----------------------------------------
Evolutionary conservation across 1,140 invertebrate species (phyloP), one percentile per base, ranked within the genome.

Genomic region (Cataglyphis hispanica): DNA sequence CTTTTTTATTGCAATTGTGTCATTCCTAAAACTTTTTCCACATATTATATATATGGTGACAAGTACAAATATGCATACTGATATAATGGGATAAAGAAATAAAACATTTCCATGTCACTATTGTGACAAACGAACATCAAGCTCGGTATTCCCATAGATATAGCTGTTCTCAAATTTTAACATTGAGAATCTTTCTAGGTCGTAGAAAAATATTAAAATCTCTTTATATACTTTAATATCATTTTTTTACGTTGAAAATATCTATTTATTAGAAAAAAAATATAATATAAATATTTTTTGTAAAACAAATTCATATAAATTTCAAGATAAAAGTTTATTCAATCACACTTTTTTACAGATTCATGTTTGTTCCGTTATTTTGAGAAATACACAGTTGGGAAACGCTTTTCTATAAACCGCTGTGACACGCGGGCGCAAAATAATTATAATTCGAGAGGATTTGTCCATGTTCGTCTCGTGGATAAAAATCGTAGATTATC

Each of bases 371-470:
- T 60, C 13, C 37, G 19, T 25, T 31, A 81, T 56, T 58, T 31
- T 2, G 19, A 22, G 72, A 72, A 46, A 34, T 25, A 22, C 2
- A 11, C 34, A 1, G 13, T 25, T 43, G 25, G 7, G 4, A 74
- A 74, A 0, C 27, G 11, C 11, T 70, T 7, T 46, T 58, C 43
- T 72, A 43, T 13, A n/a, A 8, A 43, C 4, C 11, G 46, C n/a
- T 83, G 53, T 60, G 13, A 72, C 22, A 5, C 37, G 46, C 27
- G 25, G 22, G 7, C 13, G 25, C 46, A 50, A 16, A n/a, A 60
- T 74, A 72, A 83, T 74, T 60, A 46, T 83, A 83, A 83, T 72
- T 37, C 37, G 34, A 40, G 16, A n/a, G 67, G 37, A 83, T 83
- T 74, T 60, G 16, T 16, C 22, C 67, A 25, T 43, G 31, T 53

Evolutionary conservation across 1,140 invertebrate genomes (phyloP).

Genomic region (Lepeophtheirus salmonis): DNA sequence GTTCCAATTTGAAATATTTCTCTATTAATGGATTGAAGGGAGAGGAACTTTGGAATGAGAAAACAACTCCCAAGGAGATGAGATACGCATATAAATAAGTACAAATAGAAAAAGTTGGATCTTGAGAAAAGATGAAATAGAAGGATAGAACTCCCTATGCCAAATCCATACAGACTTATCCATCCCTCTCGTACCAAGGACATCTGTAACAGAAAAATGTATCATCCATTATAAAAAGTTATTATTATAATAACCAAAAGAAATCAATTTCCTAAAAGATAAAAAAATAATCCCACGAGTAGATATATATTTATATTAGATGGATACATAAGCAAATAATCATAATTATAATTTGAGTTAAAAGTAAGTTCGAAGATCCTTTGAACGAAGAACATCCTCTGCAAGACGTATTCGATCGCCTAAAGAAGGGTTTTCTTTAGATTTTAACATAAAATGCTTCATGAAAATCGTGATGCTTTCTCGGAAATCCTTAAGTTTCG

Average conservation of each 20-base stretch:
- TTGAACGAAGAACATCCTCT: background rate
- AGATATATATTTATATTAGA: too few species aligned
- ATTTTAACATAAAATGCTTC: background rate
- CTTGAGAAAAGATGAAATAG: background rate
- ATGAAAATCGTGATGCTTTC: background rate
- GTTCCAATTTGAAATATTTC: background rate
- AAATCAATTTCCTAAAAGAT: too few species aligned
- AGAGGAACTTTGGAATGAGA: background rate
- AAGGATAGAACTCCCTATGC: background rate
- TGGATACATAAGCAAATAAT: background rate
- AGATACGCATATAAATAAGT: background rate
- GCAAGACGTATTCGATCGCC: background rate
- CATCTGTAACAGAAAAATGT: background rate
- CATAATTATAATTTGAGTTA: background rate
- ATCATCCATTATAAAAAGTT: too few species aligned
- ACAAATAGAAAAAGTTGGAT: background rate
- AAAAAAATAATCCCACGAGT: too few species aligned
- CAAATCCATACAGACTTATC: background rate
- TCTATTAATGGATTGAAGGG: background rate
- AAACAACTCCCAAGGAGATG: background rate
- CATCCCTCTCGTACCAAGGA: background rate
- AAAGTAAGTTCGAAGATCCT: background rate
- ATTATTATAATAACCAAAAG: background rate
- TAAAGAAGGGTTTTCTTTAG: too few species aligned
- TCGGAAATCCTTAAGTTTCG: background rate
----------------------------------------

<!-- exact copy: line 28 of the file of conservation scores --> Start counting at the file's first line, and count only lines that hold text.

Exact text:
- GCAAGACGTATTCGATCGCC: background rate